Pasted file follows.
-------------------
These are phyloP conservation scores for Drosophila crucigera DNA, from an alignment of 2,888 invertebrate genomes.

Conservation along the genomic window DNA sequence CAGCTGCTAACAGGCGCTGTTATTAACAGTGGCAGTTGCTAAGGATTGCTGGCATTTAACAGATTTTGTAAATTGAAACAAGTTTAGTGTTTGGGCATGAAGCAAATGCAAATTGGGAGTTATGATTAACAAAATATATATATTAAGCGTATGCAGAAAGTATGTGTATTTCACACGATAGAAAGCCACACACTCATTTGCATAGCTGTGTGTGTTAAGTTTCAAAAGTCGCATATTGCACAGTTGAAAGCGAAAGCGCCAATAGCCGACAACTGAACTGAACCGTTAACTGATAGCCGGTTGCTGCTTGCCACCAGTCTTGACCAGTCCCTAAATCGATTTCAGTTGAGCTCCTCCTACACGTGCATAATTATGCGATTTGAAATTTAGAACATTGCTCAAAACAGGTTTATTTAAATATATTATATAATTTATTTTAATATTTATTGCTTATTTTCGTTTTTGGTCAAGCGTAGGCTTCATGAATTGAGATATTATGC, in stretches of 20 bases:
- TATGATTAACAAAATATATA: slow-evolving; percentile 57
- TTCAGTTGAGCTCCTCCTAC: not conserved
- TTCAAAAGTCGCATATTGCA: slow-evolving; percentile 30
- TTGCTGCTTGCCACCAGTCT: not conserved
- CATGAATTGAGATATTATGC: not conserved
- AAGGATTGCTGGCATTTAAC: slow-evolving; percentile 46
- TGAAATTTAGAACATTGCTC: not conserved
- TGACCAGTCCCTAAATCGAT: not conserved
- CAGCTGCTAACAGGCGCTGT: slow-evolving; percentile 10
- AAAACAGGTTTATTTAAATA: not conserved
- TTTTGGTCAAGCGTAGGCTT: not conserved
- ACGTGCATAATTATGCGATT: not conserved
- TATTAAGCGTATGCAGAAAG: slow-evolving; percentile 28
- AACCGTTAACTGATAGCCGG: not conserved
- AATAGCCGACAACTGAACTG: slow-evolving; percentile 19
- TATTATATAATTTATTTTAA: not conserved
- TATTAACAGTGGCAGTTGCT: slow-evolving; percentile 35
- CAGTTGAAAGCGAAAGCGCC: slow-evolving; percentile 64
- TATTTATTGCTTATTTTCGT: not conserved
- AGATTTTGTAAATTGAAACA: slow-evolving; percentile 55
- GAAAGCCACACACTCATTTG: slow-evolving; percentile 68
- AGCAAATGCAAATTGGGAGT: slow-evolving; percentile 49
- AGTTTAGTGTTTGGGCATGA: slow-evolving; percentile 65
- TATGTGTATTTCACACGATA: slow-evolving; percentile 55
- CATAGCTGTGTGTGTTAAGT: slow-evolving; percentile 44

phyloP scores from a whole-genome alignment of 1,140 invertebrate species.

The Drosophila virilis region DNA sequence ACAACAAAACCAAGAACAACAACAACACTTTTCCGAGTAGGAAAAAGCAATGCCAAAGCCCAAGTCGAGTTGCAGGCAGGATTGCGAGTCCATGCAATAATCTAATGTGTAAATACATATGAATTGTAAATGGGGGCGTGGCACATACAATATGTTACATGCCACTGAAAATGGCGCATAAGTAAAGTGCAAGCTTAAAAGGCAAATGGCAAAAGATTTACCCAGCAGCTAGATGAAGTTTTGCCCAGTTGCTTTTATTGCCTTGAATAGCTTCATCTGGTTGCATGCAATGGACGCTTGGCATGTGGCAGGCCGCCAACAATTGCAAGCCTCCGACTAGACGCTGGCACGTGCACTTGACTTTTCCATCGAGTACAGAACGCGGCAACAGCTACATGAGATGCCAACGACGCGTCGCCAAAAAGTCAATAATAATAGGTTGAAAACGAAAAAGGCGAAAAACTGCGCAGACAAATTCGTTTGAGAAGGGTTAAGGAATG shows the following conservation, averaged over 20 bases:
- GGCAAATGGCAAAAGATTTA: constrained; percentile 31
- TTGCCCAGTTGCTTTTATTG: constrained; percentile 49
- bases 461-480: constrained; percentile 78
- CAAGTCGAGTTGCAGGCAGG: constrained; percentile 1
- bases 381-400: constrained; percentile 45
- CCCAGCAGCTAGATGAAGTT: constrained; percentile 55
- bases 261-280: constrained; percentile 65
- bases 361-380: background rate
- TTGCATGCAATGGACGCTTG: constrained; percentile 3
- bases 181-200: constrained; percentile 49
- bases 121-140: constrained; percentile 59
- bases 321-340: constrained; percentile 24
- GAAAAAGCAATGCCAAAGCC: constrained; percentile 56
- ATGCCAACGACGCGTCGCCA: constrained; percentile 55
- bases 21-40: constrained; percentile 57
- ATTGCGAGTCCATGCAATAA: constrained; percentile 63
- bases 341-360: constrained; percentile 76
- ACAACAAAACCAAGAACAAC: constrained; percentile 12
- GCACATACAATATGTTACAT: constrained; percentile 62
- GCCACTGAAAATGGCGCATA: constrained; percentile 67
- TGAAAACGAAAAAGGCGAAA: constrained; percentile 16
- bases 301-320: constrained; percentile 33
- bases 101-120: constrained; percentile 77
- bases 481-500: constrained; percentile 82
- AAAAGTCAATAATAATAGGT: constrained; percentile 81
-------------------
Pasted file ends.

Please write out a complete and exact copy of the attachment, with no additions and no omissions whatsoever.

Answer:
These are phyloP conservation scores for Drosophila crucigera DNA, from an alignment of 2,888 invertebrate genomes.

Conservation along the genomic window DNA sequence CAGCTGCTAACAGGCGCTGTTATTAACAGTGGCAGTTGCTAAGGATTGCTGGCATTTAACAGATTTTGTAAATTGAAACAAGTTTAGTGTTTGGGCATGAAGCAAATGCAAATTGGGAGTTATGATTAACAAAATATATATATTAAGCGTATGCAGAAAGTATGTGTATTTCACACGATAGAAAGCCACACACTCATTTGCATAGCTGTGTGTGTTAAGTTTCAAAAGTCGCATATTGCACAGTTGAAAGCGAAAGCGCCAATAGCCGACAACTGAACTGAACCGTTAACTGATAGCCGGTTGCTGCTTGCCACCAGTCTTGACCAGTCCCTAAATCGATTTCAGTTGAGCTCCTCCTACACGTGCATAATTATGCGATTTGAAATTTAGAACATTGCTCAAAACAGGTTTATTTAAATATATTATATAATTTATTTTAATATTTATTGCTTATTTTCGTTTTTGGTCAAGCGTAGGCTTCATGAATTGAGATATTATGC, in stretches of 20 bases:
- TATGATTAACAAAATATATA: slow-evolving; percentile 57
- TTCAGTTGAGCTCCTCCTAC: not conserved
- TTCAAAAGTCGCATATTGCA: slow-evolving; percentile 30
- TTGCTGCTTGCCACCAGTCT: not conserved
- CATGAATTGAGATATTATGC: not conserved
- AAGGATTGCTGGCATTTAAC: slow-evolving; percentile 46
- TGAAATTTAGAACATTGCTC: not conserved
- TGACCAGTCCCTAAATCGAT: not conserved
- CAGCTGCTAACAGGCGCTGT: slow-evolving; percentile 10
- AAAACAGGTTTATTTAAATA: not conserved
- TTTTGGTCAAGCGTAGGCTT: not conserved
- ACGTGCATAATTATGCGATT: not conserved
- TATTAAGCGTATGCAGAAAG: slow-evolving; percentile 28
- AACCGTTAACTGATAGCCGG: not conserved
- AATAGCCGACAACTGAACTG: slow-evolving; percentile 19
- TATTATATAATTTATTTTAA: not conserved
- TATTAACAGTGGCAGTTGCT: slow-evolving; percentile 35
- CAGTTGAAAGCGAAAGCGCC: slow-evolving; percentile 64
- TATTTATTGCTTATTTTCGT: not conserved
- AGATTTTGTAAATTGAAACA: slow-evolving; percentile 55
- GAAAGCCACACACTCATTTG: slow-evolving; percentile 68
- AGCAAATGCAAATTGGGAGT: slow-evolving; percentile 49
- AGTTTAGTGTTTGGGCATGA: slow-evolving; percentile 65
- TATGTGTATTTCACACGATA: slow-evolving; percentile 55
- CATAGCTGTGTGTGTTAAGT: slow-evolving; percentile 44

phyloP scores from a whole-genome alignment of 1,140 invertebrate species.

The Drosophila virilis region DNA sequence ACAACAAAACCAAGAACAACAACAACACTTTTCCGAGTAGGAAAAAGCAATGCCAAAGCCCAAGTCGAGTTGCAGGCAGGATTGCGAGTCCATGCAATAATCTAATGTGTAAATACATATGAATTGTAAATGGGGGCGTGGCACATACAATATGTTACATGCCACTGAAAATGGCGCATAAGTAAAGTGCAAGCTTAAAAGGCAAATGGCAAAAGATTTACCCAGCAGCTAGATGAAGTTTTGCCCAGTTGCTTTTATTGCCTTGAATAGCTTCATCTGGTTGCATGCAATGGACGCTTGGCATGTGGCAGGCCGCCAACAATTGCAAGCCTCCGACTAGACGCTGGCACGTGCACTTGACTTTTCCATCGAGTACAGAACGCGGCAACAGCTACATGAGATGCCAACGACGCGTCGCCAAAAAGTCAATAATAATAGGTTGAAAACGAAAAAGGCGAAAAACTGCGCAGACAAATTCGTTTGAGAAGGGTTAAGGAATG shows the following conservation, averaged over 20 bases:
- GGCAAATGGCAAAAGATTTA: constrained; percentile 31
- TTGCCCAGTTGCTTTTATTG: constrained; percentile 49
- bases 461-480: constrained; percentile 78
- CAAGTCGAGTTGCAGGCAGG: constrained; percentile 1
- bases 381-400: constrained; percentile 45
- CCCAGCAGCTAGATGAAGTT: constrained; percentile 55
- bases 261-280: constrained; percentile 65
- bases 361-380: background rate
- TTGCATGCAATGGACGCTTG: constrained; percentile 3
- bases 181-200: constrained; percentile 49
- bases 121-140: constrained; percentile 59
- bases 321-340: constrained; percentile 24
- GAAAAAGCAATGCCAAAGCC: constrained; percentile 56
- ATGCCAACGACGCGTCGCCA: constrained; percentile 55
- bases 21-40: constrained; percentile 57
- ATTGCGAGTCCATGCAATAA: constrained; percentile 63
- bases 341-360: constrained; percentile 76
- ACAACAAAACCAAGAACAAC: constrained; percentile 12
- GCACATACAATATGTTACAT: constrained; percentile 62
- GCCACTGAAAATGGCGCATA: constrained; percentile 67
- TGAAAACGAAAAAGGCGAAA: constrained; percentile 16
- bases 301-320: constrained; percentile 33
- bases 101-120: constrained; percentile 77
- bases 481-500: constrained; percentile 82
- AAAAGTCAATAATAATAGGT: constrained; percentile 81